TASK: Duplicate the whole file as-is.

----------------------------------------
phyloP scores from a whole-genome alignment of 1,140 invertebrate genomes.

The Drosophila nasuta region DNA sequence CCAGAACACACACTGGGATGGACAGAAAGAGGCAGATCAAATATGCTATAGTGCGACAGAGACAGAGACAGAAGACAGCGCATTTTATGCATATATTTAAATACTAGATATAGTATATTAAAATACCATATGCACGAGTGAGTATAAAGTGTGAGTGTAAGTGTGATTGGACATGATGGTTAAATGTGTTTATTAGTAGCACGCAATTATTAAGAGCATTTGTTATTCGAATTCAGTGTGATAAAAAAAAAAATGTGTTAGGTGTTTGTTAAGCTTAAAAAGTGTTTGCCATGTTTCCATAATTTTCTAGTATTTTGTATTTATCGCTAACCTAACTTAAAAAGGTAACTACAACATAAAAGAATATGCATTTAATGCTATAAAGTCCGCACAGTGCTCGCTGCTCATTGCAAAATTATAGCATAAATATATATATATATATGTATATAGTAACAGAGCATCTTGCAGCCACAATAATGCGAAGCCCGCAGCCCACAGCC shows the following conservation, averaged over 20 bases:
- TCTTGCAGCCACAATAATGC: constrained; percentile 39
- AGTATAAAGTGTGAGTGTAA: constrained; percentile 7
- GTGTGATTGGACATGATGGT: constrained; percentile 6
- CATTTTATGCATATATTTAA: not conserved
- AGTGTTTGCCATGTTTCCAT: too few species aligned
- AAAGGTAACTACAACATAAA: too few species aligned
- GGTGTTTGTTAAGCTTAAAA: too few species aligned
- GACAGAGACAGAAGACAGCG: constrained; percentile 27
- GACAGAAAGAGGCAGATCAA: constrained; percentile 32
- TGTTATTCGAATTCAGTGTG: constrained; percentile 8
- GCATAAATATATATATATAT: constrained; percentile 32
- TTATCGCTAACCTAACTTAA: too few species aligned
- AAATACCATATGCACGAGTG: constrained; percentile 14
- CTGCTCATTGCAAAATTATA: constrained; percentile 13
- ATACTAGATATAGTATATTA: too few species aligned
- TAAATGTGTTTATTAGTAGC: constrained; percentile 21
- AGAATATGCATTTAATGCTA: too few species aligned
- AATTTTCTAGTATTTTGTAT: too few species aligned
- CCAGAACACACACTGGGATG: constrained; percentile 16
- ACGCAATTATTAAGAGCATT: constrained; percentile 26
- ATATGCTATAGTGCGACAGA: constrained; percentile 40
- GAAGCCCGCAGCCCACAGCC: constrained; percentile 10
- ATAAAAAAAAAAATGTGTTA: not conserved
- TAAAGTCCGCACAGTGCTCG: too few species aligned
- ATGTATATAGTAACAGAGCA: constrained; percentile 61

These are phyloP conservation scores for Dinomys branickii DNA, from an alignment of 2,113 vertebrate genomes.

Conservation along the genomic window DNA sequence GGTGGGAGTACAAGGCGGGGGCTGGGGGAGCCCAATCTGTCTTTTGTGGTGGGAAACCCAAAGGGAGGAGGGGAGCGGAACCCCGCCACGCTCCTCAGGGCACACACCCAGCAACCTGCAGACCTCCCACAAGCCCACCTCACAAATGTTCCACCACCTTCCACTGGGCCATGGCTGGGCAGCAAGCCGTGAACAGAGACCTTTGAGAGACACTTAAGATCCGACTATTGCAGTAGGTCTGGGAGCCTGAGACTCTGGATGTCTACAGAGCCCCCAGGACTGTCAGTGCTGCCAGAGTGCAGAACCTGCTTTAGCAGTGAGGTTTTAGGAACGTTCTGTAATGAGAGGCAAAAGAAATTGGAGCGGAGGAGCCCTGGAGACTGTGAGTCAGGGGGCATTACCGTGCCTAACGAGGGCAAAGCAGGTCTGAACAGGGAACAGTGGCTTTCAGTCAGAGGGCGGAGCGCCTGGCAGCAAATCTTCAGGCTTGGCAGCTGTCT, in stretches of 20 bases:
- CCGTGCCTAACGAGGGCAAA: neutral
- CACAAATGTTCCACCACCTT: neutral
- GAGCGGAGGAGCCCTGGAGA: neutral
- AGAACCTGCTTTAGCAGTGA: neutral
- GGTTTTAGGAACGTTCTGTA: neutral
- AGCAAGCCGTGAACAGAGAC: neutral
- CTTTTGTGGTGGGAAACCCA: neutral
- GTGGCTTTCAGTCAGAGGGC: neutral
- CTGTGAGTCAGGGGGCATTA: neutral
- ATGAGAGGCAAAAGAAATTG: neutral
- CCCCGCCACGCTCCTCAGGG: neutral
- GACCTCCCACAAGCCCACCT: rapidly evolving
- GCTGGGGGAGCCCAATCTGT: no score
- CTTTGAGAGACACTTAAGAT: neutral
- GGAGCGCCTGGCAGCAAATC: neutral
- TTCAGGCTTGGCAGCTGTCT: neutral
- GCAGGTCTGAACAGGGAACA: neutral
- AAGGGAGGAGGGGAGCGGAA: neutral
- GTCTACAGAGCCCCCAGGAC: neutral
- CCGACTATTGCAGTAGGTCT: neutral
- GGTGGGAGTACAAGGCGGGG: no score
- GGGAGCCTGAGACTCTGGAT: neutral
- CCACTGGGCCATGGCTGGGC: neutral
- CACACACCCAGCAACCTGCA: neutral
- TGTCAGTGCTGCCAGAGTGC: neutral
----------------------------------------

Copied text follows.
phyloP scores from a whole-genome alignment of 1,140 invertebrate genomes.

The Drosophila nasuta region DNA sequence CCAGAACACACACTGGGATGGACAGAAAGAGGCAGATCAAATATGCTATAGTGCGACAGAGACAGAGACAGAAGACAGCGCATTTTATGCATATATTTAAATACTAGATATAGTATATTAAAATACCATATGCACGAGTGAGTATAAAGTGTGAGTGTAAGTGTGATTGGACATGATGGTTAAATGTGTTTATTAGTAGCACGCAATTATTAAGAGCATTTGTTATTCGAATTCAGTGTGATAAAAAAAAAAATGTGTTAGGTGTTTGTTAAGCTTAAAAAGTGTTTGCCATGTTTCCATAATTTTCTAGTATTTTGTATTTATCGCTAACCTAACTTAAAAAGGTAACTACAACATAAAAGAATATGCATTTAATGCTATAAAGTCCGCACAGTGCTCGCTGCTCATTGCAAAATTATAGCATAAATATATATATATATATGTATATAGTAACAGAGCATCTTGCAGCCACAATAATGCGAAGCCCGCAGCCCACAGCC shows the following conservation, averaged over 20 bases:
- TCTTGCAGCCACAATAATGC: constrained; percentile 39
- AGTATAAAGTGTGAGTGTAA: constrained; percentile 7
- GTGTGATTGGACATGATGGT: constrained; percentile 6
- CATTTTATGCATATATTTAA: not conserved
- AGTGTTTGCCATGTTTCCAT: too few species aligned
- AAAGGTAACTACAACATAAA: too few species aligned
- GGTGTTTGTTAAGCTTAAAA: too few species aligned
- GACAGAGACAGAAGACAGCG: constrained; percentile 27
- GACAGAAAGAGGCAGATCAA: constrained; percentile 32
- TGTTATTCGAATTCAGTGTG: constrained; percentile 8
- GCATAAATATATATATATAT: constrained; percentile 32
- TTATCGCTAACCTAACTTAA: too few species aligned
- AAATACCATATGCACGAGTG: constrained; percentile 14
- CTGCTCATTGCAAAATTATA: constrained; percentile 13
- ATACTAGATATAGTATATTA: too few species aligned
- TAAATGTGTTTATTAGTAGC: constrained; percentile 21
- AGAATATGCATTTAATGCTA: too few species aligned
- AATTTTCTAGTATTTTGTAT: too few species aligned
- CCAGAACACACACTGGGATG: constrained; percentile 16
- ACGCAATTATTAAGAGCATT: constrained; percentile 26
- ATATGCTATAGTGCGACAGA: constrained; percentile 40
- GAAGCCCGCAGCCCACAGCC: constrained; percentile 10
- ATAAAAAAAAAAATGTGTTA: not conserved
- TAAAGTCCGCACAGTGCTCG: too few species aligned
- ATGTATATAGTAACAGAGCA: constrained; percentile 61

These are phyloP conservation scores for Dinomys branickii DNA, from an alignment of 2,113 vertebrate genomes.

Conservation along the genomic window DNA sequence GGTGGGAGTACAAGGCGGGGGCTGGGGGAGCCCAATCTGTCTTTTGTGGTGGGAAACCCAAAGGGAGGAGGGGAGCGGAACCCCGCCACGCTCCTCAGGGCACACACCCAGCAACCTGCAGACCTCCCACAAGCCCACCTCACAAATGTTCCACCACCTTCCACTGGGCCATGGCTGGGCAGCAAGCCGTGAACAGAGACCTTTGAGAGACACTTAAGATCCGACTATTGCAGTAGGTCTGGGAGCCTGAGACTCTGGATGTCTACAGAGCCCCCAGGACTGTCAGTGCTGCCAGAGTGCAGAACCTGCTTTAGCAGTGAGGTTTTAGGAACGTTCTGTAATGAGAGGCAAAAGAAATTGGAGCGGAGGAGCCCTGGAGACTGTGAGTCAGGGGGCATTACCGTGCCTAACGAGGGCAAAGCAGGTCTGAACAGGGAACAGTGGCTTTCAGTCAGAGGGCGGAGCGCCTGGCAGCAAATCTTCAGGCTTGGCAGCTGTCT, in stretches of 20 bases:
- CCGTGCCTAACGAGGGCAAA: neutral
- CACAAATGTTCCACCACCTT: neutral
- GAGCGGAGGAGCCCTGGAGA: neutral
- AGAACCTGCTTTAGCAGTGA: neutral
- GGTTTTAGGAACGTTCTGTA: neutral
- AGCAAGCCGTGAACAGAGAC: neutral
- CTTTTGTGGTGGGAAACCCA: neutral
- GTGGCTTTCAGTCAGAGGGC: neutral
- CTGTGAGTCAGGGGGCATTA: neutral
- ATGAGAGGCAAAAGAAATTG: neutral
- CCCCGCCACGCTCCTCAGGG: neutral
- GACCTCCCACAAGCCCACCT: rapidly evolving
- GCTGGGGGAGCCCAATCTGT: no score
- CTTTGAGAGACACTTAAGAT: neutral
- GGAGCGCCTGGCAGCAAATC: neutral
- TTCAGGCTTGGCAGCTGTCT: neutral
- GCAGGTCTGAACAGGGAACA: neutral
- AAGGGAGGAGGGGAGCGGAA: neutral
- GTCTACAGAGCCCCCAGGAC: neutral
- CCGACTATTGCAGTAGGTCT: neutral
- GGTGGGAGTACAAGGCGGGG: no score
- GGGAGCCTGAGACTCTGGAT: neutral
- CCACTGGGCCATGGCTGGGC: neutral
- CACACACCCAGCAACCTGCA: neutral
- TGTCAGTGCTGCCAGAGTGC: neutral